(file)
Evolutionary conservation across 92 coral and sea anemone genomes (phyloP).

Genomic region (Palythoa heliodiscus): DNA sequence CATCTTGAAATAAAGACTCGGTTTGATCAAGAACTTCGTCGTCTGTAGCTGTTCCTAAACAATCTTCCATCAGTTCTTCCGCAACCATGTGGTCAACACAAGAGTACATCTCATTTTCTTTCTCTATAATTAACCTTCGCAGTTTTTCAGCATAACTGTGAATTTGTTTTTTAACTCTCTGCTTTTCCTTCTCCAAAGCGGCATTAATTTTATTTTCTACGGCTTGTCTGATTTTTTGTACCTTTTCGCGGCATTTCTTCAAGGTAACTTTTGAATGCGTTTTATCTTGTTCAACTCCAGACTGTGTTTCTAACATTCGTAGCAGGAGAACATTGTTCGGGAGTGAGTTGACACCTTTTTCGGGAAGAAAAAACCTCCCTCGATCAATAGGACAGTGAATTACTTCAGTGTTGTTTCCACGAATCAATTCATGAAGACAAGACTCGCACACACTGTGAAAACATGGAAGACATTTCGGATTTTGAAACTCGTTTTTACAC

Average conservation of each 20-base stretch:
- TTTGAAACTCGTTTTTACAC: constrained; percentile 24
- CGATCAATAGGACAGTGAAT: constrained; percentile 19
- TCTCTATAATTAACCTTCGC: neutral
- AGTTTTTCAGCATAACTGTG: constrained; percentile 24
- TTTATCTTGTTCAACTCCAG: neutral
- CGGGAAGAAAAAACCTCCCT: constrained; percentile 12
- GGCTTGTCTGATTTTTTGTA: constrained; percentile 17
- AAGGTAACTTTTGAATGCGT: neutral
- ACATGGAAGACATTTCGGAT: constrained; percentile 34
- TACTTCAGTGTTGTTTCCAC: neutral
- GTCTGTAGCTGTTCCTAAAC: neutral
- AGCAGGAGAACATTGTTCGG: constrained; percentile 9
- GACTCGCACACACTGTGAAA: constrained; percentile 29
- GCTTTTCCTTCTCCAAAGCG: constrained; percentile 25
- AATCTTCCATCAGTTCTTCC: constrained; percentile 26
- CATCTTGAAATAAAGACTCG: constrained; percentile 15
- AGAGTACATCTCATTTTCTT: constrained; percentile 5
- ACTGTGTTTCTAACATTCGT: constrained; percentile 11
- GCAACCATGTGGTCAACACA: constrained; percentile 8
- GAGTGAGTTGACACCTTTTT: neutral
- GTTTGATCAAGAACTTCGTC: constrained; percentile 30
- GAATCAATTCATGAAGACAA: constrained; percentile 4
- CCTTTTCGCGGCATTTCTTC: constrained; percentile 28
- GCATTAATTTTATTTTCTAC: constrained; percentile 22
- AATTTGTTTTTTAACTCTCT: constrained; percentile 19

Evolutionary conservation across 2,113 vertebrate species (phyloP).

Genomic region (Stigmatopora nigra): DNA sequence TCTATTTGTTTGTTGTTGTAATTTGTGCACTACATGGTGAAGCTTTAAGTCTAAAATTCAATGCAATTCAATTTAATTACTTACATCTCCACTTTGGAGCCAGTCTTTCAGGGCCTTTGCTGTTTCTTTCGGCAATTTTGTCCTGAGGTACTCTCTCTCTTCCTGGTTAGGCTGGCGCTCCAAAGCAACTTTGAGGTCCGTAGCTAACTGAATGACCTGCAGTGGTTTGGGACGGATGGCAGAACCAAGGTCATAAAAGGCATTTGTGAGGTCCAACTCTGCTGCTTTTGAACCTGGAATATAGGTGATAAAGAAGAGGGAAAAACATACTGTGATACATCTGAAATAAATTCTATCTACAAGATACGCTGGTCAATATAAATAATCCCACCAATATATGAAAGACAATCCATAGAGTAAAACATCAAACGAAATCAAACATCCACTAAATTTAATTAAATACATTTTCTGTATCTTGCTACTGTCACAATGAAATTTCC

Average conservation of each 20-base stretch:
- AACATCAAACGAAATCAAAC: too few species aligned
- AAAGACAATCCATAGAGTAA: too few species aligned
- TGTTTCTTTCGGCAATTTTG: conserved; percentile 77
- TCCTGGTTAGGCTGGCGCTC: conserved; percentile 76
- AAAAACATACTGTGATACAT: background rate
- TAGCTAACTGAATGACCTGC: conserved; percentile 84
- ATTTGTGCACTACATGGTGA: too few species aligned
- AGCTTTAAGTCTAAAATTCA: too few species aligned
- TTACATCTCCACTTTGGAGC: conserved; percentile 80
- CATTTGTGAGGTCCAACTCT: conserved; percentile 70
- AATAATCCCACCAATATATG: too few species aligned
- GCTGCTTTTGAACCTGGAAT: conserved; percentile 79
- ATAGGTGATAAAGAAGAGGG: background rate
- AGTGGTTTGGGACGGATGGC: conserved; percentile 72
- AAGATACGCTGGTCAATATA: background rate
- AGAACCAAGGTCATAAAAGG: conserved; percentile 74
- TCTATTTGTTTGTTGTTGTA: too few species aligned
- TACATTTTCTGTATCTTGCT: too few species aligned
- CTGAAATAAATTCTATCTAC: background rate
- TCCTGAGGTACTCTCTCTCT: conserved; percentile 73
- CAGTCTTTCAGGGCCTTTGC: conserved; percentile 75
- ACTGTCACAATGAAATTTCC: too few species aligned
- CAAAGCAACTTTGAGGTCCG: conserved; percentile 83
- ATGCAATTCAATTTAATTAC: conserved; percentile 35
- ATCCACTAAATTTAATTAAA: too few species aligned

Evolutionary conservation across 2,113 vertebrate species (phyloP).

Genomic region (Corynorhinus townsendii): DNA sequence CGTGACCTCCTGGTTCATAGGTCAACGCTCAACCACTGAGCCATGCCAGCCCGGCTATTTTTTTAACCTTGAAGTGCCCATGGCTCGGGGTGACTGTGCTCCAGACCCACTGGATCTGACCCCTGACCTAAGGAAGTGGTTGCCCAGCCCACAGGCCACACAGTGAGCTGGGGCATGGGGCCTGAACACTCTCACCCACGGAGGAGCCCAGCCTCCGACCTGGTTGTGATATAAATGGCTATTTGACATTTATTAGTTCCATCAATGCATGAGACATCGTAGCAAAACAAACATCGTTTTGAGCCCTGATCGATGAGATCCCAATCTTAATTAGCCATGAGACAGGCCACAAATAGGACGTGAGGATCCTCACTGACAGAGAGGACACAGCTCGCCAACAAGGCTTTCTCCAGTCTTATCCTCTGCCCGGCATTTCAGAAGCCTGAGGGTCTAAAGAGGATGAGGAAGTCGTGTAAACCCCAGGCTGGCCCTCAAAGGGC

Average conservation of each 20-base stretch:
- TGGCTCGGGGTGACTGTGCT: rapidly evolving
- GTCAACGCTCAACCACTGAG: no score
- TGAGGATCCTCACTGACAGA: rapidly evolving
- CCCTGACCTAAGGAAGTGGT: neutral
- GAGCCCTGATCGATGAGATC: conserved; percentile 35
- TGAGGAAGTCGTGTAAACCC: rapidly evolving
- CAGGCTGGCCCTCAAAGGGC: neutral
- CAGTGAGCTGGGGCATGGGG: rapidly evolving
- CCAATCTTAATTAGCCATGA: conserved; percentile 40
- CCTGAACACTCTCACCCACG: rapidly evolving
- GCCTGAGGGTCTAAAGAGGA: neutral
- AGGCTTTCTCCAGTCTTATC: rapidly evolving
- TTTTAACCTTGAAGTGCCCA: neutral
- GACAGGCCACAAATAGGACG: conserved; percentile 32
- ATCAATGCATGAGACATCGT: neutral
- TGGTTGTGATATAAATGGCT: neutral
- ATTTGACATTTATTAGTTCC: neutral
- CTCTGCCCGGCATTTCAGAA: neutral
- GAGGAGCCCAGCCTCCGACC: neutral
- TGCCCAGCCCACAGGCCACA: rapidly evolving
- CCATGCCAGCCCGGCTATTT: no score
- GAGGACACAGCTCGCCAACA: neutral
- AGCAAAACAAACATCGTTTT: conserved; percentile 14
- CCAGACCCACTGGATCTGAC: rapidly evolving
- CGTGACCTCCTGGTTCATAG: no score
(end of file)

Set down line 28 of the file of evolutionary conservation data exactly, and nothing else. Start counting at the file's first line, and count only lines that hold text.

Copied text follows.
- AATTTGTTTTTTAACTCTCT: constrained; percentile 19